Urban rewilding brings wildlife to the heart of cities


Visions of the urban future often revolve around mile-high skyscrapers, flying cars and high-tech solutions for sustainability challenges.

But there is another vision that envisions a return to the wilderness upon which cities were once built, complete with forests and wildlife long lost. That vision is beginning to be realized in major cities around the world in the form of the urban rewilding movement.

Botanist Akira Miyawaki is one of the forefathers of this burgeoning effort, having made an important discovery in the 1970s while researching Japanese vegetation. He noted that ancient native forest ecosystems survived and thrived on unkempt lands such as temples and cemeteries, while they had long since disappeared from cultivated plots.

Miyawaki initiated a program to restore Japan’s natural forestry in small sites across the country, using native soil and plants. In many cases, the results have been spectacular: rapid growth of dense and diverse ecosystems.

The “Miyawaki Method” has since become a global movement, with miniature forests guided by the botanist’s principles thriving in the US, Europe and Asia. They are also taking root in urban environments, from Beirut to Bordeaux, playing a leading role in a movement to bring wild nature into the heart of cities.

One of the largest Miyawaki projects is led by the non-profit Institute for Environmental Education (IVN) in the Netherlands. The Tiny Forest scheme has created more than 250 tennis court-sized parcels in urban locations such as roadsides, business parks and schools.

“First of all, it starts with selecting the site and trying to see what type of soil we are dealing with, what is the water level, what is the potential natural vegetation on the site,” said Daan Bleichrodt, chief tree planting officer at IVN. “You can do that by looking into the past to see what used to grow.”

There is minimal interference once the plants and trees are seeded. Over time, ecosystems develop that take on a life of their own. A study of 11 forests found more than 600 animal species and nearly 300 plant species “popping up naturally in the forests,” says Bleichrodt.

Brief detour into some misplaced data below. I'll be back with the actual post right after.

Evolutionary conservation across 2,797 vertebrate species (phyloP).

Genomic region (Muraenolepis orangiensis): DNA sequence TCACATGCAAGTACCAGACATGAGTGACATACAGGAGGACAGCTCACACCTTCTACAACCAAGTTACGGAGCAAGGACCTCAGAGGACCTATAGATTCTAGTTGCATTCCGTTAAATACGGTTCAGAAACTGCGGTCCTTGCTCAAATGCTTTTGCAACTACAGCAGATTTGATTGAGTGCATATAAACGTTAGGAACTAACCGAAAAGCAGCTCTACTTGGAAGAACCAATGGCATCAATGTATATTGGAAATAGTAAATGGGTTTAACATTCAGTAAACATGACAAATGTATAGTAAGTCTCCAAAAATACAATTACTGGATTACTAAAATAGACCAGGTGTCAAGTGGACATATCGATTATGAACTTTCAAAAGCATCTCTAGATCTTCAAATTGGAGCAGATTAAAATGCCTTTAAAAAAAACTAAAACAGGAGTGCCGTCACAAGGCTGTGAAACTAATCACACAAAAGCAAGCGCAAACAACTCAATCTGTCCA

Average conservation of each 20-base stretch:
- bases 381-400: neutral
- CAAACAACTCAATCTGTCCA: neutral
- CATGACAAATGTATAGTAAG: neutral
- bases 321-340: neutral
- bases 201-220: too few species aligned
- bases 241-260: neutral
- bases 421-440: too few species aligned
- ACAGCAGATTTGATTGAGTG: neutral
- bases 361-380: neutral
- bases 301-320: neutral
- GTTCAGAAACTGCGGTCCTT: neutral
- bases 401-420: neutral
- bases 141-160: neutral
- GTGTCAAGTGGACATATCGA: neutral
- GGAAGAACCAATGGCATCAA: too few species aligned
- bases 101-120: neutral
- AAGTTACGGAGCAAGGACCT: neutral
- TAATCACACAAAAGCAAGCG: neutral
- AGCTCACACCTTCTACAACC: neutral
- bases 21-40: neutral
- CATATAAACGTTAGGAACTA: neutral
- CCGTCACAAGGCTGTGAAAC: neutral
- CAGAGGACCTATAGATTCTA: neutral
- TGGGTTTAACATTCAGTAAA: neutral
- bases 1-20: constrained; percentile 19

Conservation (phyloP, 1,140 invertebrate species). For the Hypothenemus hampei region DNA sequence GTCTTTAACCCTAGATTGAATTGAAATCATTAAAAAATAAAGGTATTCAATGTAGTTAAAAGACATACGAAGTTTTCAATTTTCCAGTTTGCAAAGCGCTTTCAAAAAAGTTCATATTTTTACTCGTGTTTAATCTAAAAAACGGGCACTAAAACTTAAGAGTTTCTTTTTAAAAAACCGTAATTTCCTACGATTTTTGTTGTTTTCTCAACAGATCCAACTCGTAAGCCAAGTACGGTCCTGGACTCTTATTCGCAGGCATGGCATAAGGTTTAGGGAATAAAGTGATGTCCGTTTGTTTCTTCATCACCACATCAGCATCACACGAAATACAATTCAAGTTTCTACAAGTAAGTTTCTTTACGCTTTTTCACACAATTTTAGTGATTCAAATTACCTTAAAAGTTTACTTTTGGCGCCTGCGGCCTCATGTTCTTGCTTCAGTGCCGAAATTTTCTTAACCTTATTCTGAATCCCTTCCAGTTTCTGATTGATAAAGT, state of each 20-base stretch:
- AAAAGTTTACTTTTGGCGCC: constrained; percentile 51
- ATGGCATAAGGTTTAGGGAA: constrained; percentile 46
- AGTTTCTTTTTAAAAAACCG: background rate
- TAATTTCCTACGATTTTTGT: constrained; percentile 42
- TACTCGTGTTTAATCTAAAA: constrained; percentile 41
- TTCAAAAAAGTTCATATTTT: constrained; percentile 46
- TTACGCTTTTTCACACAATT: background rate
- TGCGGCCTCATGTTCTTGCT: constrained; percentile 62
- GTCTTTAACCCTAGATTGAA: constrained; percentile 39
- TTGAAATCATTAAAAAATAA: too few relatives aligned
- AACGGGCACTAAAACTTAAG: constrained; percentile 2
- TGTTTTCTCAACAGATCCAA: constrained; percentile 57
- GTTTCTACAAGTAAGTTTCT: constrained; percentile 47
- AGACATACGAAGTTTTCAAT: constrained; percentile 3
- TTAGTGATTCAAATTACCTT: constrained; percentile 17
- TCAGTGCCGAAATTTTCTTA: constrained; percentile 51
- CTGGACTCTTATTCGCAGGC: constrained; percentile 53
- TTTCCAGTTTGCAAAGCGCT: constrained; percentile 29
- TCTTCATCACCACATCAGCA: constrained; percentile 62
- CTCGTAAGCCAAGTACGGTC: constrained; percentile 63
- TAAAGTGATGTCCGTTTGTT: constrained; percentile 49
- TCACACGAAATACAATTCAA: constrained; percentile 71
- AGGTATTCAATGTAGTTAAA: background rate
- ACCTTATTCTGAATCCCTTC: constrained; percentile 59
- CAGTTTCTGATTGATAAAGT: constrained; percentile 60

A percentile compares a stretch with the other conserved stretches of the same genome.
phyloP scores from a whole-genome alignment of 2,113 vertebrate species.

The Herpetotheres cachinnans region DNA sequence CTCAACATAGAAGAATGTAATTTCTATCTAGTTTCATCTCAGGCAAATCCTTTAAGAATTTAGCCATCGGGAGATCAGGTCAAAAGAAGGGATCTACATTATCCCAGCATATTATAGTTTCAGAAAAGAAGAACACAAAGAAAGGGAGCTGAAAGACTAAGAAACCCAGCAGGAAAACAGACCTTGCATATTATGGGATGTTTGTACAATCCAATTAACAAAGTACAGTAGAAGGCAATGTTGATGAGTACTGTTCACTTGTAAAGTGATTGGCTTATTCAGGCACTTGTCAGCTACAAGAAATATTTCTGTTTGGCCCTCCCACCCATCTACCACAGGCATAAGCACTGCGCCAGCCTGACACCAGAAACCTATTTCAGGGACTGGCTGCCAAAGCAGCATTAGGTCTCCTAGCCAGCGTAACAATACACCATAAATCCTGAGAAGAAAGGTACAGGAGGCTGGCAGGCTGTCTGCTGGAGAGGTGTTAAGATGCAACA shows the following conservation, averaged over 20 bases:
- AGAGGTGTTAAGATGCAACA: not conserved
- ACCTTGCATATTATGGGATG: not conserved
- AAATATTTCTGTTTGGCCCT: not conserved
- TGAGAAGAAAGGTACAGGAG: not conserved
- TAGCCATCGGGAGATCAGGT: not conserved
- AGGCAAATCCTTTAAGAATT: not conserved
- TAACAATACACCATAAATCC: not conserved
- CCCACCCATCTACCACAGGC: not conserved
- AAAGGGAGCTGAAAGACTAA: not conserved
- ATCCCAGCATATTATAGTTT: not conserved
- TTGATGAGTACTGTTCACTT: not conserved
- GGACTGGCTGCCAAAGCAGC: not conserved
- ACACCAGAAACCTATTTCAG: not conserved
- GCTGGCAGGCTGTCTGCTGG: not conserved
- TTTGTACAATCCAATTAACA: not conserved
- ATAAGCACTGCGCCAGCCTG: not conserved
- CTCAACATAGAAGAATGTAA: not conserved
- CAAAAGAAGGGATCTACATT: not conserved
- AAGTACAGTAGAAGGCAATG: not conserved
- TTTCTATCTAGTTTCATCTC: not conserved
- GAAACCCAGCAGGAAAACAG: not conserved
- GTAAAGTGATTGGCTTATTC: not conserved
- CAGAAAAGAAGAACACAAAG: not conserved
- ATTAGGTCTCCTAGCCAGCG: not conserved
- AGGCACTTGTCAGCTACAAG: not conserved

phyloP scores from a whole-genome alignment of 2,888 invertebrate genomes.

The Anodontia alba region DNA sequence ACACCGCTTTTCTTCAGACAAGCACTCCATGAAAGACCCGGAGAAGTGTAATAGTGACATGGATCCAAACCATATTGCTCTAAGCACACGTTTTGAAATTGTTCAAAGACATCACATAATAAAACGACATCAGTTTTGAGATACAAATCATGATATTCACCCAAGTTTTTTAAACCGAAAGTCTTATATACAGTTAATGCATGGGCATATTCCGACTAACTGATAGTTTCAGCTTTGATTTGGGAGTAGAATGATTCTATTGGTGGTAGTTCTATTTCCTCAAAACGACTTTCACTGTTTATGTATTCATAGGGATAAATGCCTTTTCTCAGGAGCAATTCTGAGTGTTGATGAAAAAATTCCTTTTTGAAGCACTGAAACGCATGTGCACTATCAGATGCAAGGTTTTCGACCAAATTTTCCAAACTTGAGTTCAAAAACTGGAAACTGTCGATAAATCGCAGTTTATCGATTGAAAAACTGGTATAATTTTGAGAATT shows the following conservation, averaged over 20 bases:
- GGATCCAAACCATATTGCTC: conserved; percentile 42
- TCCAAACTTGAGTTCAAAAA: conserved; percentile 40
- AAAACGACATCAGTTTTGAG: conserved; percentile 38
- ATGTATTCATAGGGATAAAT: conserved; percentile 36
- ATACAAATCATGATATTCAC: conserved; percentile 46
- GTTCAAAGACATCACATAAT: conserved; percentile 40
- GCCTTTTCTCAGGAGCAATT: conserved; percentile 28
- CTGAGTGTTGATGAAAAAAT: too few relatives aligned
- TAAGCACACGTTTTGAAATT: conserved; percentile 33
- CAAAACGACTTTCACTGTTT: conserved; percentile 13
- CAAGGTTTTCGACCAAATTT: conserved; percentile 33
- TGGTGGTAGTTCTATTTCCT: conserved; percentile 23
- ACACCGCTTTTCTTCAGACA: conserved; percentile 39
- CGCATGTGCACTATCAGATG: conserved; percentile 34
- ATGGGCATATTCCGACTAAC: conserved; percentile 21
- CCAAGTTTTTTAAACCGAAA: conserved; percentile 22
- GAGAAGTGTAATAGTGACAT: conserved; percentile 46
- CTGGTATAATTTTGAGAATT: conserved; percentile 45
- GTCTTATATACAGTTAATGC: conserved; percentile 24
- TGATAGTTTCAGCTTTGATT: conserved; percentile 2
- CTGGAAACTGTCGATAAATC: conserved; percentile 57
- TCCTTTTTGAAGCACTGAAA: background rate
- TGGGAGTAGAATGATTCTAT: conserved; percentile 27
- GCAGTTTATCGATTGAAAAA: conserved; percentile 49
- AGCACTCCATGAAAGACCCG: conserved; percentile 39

The forests serve as tiny carbon sinks, each capturing an average of 127.5 kilograms of CO2 per year, according to the same study — equivalent to the emissions from an average car driving more than 300 miles — which could double as the forest ages.

They also provide a cooling effect. Researchers found that soil temperatures were up to 20 degrees Celsius lower than nearby streets.

The concept of rewilding — broadly speaking, the restoration of native, natural ecosystems and processes — has flourished in rural areas, from reintroducing wolves to Yellowstone Park to ancient forestry in the Carpathians. Environmentalists believe the same principles can be applied to urban spaces.

Urban rewilding is an “approach that aims to increase ecological complexity in urban ecosystems with minimal to no long-term management intervention,” said Nathalie Pettorelli, senior scientist at the Zoological Society of London (ZSL) and lead author of the recent report Rewilding Our Cities.

The report outlines a range of intervention options, from allowing wildlife to reclaim and develop golf courses around rail infrastructure, to boosting private vegetation and stopping park management to allow natural processes to run wild. Measures “could also include active replanting and targeted species restoration efforts.”

Potential benefits of restoring urban ecosystems include strengthening resilience to climate change, reducing pollution, reversing biodiversity loss and healthier residents, Pettorelli says.